Sworn to this 25th of May 1870.  Berth #837


[Note: From the American Heritage Dictionary we find the definition of a bark/barque: (noun): a sailing ship with from three to five masts, all of them square rigged except the after mast, which is fore-and-aft rigged.  A small sailing vessel.]


The column headings at the top of each page read as follows:


Entry #





Country To Which Belongs

Country Intending To Settle

Died During Voyage

Type of Accommodation


Mathias Souhrada





to New York

(no entry)



Veronika Souhrada









Johann Souhrada









Anna Souhrada









Thomas Souhrada

11 months







* All males shown with "workman", if no other trade is given

Signed by I. B. Von Hagen, New York

In May 2001 information was received from a descendant of another passenger of this crossing in 1870, concerning the fate of this “ship of our ancestors”, as well as a picture taken in 1913.


The bark Amaranth ran aground on the south shore of Jarvis Island on August 30, 1913.[5]   Jarvis Island is only 1.7 sq. mi., and is uninhabited. At that time a Mr. Harold G. Jewell, Jr. was doing research on Jarvis Island, and here is what he recorded in an article he wrote.  "On the north shore reef there are coral incrusted metal ship fittings cemented fast to the reef. These appear much older than their counter parts on the south shore. There is located the wreck of the Barkentine Amaranth, that ran aground on the night of August 30, 1913."    Jarvis Island is located in what is called the Line Islands of the Central Pacific, near the equator 1300 miles south of Honolulu in an unincorporated territory of the United States.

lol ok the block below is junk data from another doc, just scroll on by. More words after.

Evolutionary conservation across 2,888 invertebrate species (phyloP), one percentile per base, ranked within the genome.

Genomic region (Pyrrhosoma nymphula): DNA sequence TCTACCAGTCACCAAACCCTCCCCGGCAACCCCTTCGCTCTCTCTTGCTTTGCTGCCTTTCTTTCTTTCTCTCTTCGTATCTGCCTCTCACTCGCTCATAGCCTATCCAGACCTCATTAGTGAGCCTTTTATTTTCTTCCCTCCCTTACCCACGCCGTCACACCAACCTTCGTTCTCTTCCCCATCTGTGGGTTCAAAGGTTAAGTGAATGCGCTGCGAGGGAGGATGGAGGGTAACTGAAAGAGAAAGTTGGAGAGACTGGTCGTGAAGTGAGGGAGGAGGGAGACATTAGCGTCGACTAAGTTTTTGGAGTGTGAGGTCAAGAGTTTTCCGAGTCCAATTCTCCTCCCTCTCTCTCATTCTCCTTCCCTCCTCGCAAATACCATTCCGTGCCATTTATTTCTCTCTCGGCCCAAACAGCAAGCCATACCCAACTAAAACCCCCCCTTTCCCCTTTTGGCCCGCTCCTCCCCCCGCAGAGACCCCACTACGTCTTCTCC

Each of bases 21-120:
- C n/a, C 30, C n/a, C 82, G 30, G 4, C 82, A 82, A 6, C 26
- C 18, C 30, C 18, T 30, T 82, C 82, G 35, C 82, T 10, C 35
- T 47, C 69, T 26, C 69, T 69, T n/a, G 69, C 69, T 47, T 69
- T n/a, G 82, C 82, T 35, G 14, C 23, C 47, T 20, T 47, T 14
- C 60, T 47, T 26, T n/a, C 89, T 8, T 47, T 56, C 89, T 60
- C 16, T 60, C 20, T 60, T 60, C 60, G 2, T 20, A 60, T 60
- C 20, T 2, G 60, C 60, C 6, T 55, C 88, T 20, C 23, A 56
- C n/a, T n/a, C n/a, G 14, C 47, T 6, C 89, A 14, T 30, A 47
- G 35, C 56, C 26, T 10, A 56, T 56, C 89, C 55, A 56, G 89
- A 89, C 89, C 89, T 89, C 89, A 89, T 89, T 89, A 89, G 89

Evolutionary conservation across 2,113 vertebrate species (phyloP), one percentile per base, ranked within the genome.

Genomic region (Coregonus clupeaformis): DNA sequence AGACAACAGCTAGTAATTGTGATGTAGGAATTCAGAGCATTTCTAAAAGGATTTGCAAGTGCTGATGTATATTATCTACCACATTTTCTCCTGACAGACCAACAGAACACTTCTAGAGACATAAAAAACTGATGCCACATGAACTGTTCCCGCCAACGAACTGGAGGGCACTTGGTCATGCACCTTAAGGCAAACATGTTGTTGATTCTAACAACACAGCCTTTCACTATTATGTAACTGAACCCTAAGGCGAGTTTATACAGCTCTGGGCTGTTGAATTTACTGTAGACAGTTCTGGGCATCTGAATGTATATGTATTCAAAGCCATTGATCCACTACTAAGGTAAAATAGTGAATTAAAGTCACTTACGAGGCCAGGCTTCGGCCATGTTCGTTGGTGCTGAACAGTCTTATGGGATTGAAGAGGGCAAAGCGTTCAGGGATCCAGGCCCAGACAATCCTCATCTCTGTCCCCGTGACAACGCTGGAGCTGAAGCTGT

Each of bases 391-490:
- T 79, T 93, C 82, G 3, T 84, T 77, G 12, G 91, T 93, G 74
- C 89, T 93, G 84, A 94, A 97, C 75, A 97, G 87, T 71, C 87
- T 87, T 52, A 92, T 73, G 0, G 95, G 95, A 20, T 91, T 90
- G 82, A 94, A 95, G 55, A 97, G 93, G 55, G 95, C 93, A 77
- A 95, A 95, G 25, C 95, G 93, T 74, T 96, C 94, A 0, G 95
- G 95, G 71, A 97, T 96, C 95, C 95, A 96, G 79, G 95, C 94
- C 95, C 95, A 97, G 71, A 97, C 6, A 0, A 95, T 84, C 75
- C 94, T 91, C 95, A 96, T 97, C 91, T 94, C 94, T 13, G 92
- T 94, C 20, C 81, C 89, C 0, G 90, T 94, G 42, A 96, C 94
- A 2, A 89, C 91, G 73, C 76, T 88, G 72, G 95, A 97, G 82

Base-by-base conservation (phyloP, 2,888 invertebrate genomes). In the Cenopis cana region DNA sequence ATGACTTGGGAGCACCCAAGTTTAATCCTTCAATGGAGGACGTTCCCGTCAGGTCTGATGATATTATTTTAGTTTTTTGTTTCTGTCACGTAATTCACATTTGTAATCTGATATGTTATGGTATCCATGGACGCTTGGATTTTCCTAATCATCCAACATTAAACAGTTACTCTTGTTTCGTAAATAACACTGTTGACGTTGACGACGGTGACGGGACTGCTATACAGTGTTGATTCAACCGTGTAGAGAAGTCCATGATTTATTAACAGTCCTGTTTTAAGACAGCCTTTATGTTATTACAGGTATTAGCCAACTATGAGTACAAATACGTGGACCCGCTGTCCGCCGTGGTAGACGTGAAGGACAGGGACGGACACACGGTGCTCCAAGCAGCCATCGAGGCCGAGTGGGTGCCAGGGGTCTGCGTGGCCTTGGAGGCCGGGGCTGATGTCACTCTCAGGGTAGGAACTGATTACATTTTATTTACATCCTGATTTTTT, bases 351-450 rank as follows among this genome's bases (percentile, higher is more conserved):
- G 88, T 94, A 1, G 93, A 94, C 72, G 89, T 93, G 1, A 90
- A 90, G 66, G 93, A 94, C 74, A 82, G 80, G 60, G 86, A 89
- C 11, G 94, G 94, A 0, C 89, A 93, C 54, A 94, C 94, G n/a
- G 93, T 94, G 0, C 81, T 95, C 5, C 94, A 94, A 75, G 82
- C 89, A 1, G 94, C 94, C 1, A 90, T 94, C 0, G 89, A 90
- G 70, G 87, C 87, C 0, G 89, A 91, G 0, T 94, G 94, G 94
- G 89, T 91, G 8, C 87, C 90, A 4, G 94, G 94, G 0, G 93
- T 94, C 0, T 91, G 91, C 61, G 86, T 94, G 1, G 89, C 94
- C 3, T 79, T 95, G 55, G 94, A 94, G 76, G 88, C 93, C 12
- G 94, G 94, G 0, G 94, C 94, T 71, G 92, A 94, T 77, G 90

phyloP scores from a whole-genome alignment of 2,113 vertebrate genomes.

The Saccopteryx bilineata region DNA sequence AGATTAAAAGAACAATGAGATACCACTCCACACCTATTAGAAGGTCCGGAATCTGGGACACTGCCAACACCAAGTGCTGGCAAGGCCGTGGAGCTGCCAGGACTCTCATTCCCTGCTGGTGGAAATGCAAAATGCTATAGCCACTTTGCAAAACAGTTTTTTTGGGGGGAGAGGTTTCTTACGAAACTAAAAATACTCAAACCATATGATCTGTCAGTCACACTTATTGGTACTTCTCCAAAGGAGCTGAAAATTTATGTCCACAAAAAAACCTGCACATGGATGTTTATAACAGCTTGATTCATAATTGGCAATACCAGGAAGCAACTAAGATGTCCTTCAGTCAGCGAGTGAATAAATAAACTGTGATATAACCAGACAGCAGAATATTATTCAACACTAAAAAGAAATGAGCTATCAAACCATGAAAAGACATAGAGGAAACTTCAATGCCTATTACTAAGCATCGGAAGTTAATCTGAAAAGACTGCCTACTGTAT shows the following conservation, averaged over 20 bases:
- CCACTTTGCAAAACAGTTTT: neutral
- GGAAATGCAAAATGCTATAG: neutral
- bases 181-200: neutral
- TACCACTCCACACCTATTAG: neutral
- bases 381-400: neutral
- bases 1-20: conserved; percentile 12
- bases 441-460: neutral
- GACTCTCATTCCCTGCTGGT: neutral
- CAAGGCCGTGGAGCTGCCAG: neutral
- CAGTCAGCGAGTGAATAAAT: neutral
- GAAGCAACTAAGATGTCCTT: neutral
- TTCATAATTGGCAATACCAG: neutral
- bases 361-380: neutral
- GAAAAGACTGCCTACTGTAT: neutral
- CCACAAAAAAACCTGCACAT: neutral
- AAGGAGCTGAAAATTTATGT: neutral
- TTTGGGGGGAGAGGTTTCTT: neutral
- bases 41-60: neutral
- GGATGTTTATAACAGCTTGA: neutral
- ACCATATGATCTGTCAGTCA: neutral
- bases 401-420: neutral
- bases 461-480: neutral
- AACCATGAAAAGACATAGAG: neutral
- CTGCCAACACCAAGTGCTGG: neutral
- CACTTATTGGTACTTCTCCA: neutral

The family of Matej Souhrada safely made the ocean crossing, and in July 26, 1871 another son by the name of Frank C. was born to the couple in Cleveland, Ohio.  Three years later, we find mention of his filing for American citizenship in 1874 Ohio:

Cuyahoga County, Ohio - Probate Court Naturalizations [Sa - Z Surnames]

File # 34815 

Name: Souhrada, Matthias                    

Name of Vol.: DOA 

Vol. # 6, Pg. # 37   

From: Bohemia         

Date of Arrival: May 1870     

Date of Declaration: 10/12/1874


The following May 09, 1874 a daughter by the name of Rosa/Rose is born in Cleveland, and followed by a last child named Antoinette “Nettie” who was born April 23, 1878, Cleveland, Ohio.

To view additional photos of Matej and Veronica Souhrada, click here > Matej and Veronica Photo Album

[1] Birth registry for Matej Souhrada; located in the Archives in Trebon, for the Parish Zahori.

[2]  Marriage registry for Matej Souhrada and Veronika Luzum; located in the Archives in Trebon, for the Parish Cizova.

[3] Extrapolated years, from the Passenger manifest of the Bark Amaranth; month and day dates from family records.

[4] Microfilm record of Passenger Lists for the Port of New York, May 18, 1870 to May 20, 1870; Filmed by the LDS Church, Film Catalogue # 0175684; Bark Amaranth

[5] Publication called, "Hawaiian Shell News," April 1961 issue].